However, I also understand that access to care can be tricky (particularly in the middle of a pandemic) and so I’ve set out to answer the most common questions that I get asked about the undereye area. Keep scrolling to read more about them.
What are the most common under-eye conditions?
I often hear from my patients that their under-eye issues make them look perpetually tired. This typically stems from under-eye bags, dark circles, puffiness, crepey skin, and fine lines. Some of these may occur in isolation, but commonly (unfortunately) these tend to present in combination.
What’s the difference between each of those?
It basically breaks down to which layer of the eyelid is involved.
Under-eye bags occur when the normal fat that helps cushion our eyes moves forward into the lower lids, causing them to look fuller. Eye bags usually look the same from day to day. This differs from lower lid puffiness, which does show some fluctuation, due to swelling or fluid retention under the eyes.
Dark circles are the most common issue I help patients navigate on a daily basis. But dark circles can cause confusion because they come in a few different root causes. There is a type caused by an accumulation of melanin pigment in the skin. The vascular type of dark circles results from the visibility of blood vessels and muscle below thin eyelid skin. And still another instigator of dark circles comes in the form of volume loss between the lower eyelid and cheek causes shadowing under the lids.
There are a few tricks to help figure out which factor is at play. Pigment from an accumulation of melanin tends to look brown while blood vessels beneath the skin have more of a purplish hue. The shadows that occur from volume loss often appear worse under overhead lighting. More often than not though, a combination of these factors are co-conspiring to cause dark circles.
Generally speaking, eyelid crepiness—the fragile and crinkly appearance of the eyelid skin—occurs due to a loss of collagen and elastin, proteins in our skin that normally keeps it looking smooth and taut. To boot, the look of crepey eyelid skin can be exacerbated by dryness, because eyelids don’t really have oil glands. In other words: Dry skin is crepey skin.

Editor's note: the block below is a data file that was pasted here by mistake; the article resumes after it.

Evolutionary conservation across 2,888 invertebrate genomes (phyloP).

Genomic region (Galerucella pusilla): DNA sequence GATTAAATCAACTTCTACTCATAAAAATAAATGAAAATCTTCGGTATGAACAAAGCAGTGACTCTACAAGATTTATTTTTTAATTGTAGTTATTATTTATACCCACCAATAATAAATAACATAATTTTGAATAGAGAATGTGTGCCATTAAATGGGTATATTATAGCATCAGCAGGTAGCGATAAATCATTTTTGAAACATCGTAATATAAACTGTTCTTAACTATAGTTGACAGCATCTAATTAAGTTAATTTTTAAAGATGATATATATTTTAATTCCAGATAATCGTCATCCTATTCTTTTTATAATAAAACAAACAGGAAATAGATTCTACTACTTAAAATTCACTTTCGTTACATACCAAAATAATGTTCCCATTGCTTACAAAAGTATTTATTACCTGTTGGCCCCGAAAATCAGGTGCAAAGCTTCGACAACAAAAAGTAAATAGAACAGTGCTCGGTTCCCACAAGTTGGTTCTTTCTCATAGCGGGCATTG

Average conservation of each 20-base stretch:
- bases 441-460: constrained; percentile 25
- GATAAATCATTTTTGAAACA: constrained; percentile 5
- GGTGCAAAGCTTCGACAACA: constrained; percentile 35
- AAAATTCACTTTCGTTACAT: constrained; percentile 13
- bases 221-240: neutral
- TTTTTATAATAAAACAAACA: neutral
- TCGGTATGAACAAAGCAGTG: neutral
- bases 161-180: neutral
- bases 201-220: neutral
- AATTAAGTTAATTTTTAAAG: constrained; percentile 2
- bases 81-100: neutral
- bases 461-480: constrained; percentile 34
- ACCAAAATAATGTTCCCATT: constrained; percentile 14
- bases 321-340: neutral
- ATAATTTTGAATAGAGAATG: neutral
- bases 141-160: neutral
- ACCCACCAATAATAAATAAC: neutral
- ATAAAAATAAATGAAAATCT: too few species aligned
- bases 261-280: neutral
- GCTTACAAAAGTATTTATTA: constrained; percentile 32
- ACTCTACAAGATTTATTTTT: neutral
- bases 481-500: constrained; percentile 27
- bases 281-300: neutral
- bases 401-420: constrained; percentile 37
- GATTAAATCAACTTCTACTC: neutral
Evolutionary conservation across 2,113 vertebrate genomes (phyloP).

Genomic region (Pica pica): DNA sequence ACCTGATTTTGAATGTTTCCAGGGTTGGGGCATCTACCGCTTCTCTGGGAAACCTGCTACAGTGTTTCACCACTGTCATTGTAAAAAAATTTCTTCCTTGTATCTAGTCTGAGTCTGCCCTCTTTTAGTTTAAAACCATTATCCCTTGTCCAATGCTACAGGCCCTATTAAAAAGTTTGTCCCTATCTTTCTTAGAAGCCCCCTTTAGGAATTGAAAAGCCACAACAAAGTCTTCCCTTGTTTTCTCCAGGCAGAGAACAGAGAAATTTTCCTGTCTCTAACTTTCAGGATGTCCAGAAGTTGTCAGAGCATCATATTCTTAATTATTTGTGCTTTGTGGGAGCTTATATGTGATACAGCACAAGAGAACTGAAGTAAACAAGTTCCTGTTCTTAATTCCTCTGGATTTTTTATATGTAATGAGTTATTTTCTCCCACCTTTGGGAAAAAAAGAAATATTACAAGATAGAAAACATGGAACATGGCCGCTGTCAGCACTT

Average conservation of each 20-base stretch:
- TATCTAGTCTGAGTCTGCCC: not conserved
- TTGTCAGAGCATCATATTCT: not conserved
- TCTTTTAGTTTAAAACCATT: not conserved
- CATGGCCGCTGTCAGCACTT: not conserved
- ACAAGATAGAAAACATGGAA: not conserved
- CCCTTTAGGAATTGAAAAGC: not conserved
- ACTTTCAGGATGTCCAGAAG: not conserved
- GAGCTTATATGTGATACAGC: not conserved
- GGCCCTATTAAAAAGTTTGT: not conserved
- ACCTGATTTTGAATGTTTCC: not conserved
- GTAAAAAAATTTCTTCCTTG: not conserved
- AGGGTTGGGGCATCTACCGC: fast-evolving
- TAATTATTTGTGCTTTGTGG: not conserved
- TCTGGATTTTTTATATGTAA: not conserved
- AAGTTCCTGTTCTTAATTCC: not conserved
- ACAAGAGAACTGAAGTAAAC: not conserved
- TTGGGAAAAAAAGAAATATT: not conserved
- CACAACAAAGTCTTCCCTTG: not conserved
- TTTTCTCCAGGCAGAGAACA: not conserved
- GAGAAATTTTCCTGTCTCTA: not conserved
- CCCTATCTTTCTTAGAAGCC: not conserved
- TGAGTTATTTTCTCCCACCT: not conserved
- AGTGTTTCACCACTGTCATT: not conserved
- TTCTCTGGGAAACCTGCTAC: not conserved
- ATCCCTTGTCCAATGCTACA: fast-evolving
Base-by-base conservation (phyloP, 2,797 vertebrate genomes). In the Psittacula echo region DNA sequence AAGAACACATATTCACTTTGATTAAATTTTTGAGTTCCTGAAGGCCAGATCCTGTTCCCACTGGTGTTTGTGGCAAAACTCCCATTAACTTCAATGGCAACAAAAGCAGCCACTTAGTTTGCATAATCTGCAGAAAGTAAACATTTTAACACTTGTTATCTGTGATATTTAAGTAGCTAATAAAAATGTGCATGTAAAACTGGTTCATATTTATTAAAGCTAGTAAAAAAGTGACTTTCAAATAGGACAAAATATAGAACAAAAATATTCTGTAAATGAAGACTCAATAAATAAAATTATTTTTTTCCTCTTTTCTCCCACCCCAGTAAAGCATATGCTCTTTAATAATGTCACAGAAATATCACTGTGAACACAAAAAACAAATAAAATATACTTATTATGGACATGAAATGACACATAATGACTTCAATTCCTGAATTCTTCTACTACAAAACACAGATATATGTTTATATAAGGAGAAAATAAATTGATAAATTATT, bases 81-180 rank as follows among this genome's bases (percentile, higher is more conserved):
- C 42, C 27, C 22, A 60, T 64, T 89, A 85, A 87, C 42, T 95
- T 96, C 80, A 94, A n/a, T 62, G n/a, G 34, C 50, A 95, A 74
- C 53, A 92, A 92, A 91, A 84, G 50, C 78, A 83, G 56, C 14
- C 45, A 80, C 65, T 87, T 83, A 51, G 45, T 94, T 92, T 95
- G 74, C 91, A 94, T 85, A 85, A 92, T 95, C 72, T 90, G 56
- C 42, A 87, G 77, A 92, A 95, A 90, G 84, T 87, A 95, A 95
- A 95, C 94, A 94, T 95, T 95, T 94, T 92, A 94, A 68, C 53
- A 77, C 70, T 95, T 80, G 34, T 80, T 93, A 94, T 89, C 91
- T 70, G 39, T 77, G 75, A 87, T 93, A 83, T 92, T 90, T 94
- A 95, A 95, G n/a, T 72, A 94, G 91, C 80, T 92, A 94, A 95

Can your under-eye condition tell you anything particular about your health?
Under-eye bags are usually just a cosmetic concern and rarely a sign of an underlying medical condition. On the other hand, puffiness can be a telltale sign of allergies, a thyroid disorder, or excessive salt intake. More commonly though, they’re a sign of poor sleep or a bit too much to drink.
There is a specific type of dark circle under the eyes called an “allergic shiner” caused by congestion of the nose and sinuses. These can look a lot like the bruises of a black eye but are actually caused by allergies.
If eyelid dryness and crepiness is severe, it might be a type of eczema, like atopic dermatitis or contact dermatitis. These conditions often cause patches of dry, red, itchy, flaky skin in response to triggers like allergens, changes in temperature, or humidity.
If you suspect you have more than a run-of-the-mill eyelid issue, you should check in with a doctor (even virtually would be helpful) to get a sense of whether your condition is a sign of a health condition.
What are the best ingredients to treat each of these?
The truth is that some of these can be helped with ingredients in our skin care, (and please don’t shoot the messenger, here), but some of these require a visit to a cosmetic specialist to achieve real results.
Treatment of dark circles will depend on the cause. Makeup can help with all types of dark circles by masking and reflecting light. Skin brightening ingredients like retinol, vitamin C, kojic acid, licorice extract, and niacinamide can help with pigmented dark circles. In fact, I formulated my skincare line epi.logic’s Eye Contact ($90) with this concern in mind. Caffeine can help with vascular type dark circles by temporarily restricting blood vessels. Treatments that plump the skin, like retinoids, chemical peels, laser resurfacing, and micro needling can also help with vascular type dark circles. However, dark circles related to volume loss often improve with treatments like facial fillers, while surgery or blepharoplasty is the answer to most undereye bags.
To address crepey skin, center sun protection and hydration. The sun is the root cause of skin damage, and when the skin is protected, the eyelid area responds better to hydration. Sun protection and hydration with ingredients like glycerin, hyaluronic acid, and squalane are my favorites for keeping the eye area well moisturized. And light massage with a gentle gua sha or facial roller can decongest puffy eyes temporarily. The fluid will recollect if the underlying cause of swelling isn’t addressed though.
Are any of these caused by lifestyle conditions?
I wouldn’t say any of these are caused by lifestyle conditions but they can certainly be worsened by our choices. For example, I know we may have firsthand familiarity with dark circles looking worse after we’ve had one cocktail too many, not enough sleep—or perhaps both! Sun damage and smoking will also impact our collagen and elastin, making our eyelids vulnerable to developing crepiness.
Hydration may be the biggest misconception here. While being dehydrated will certainly make your dark circles look worse, once you’ve achieved adequate hydration levels, going wild with your water intake isn’t going to do anything to help.
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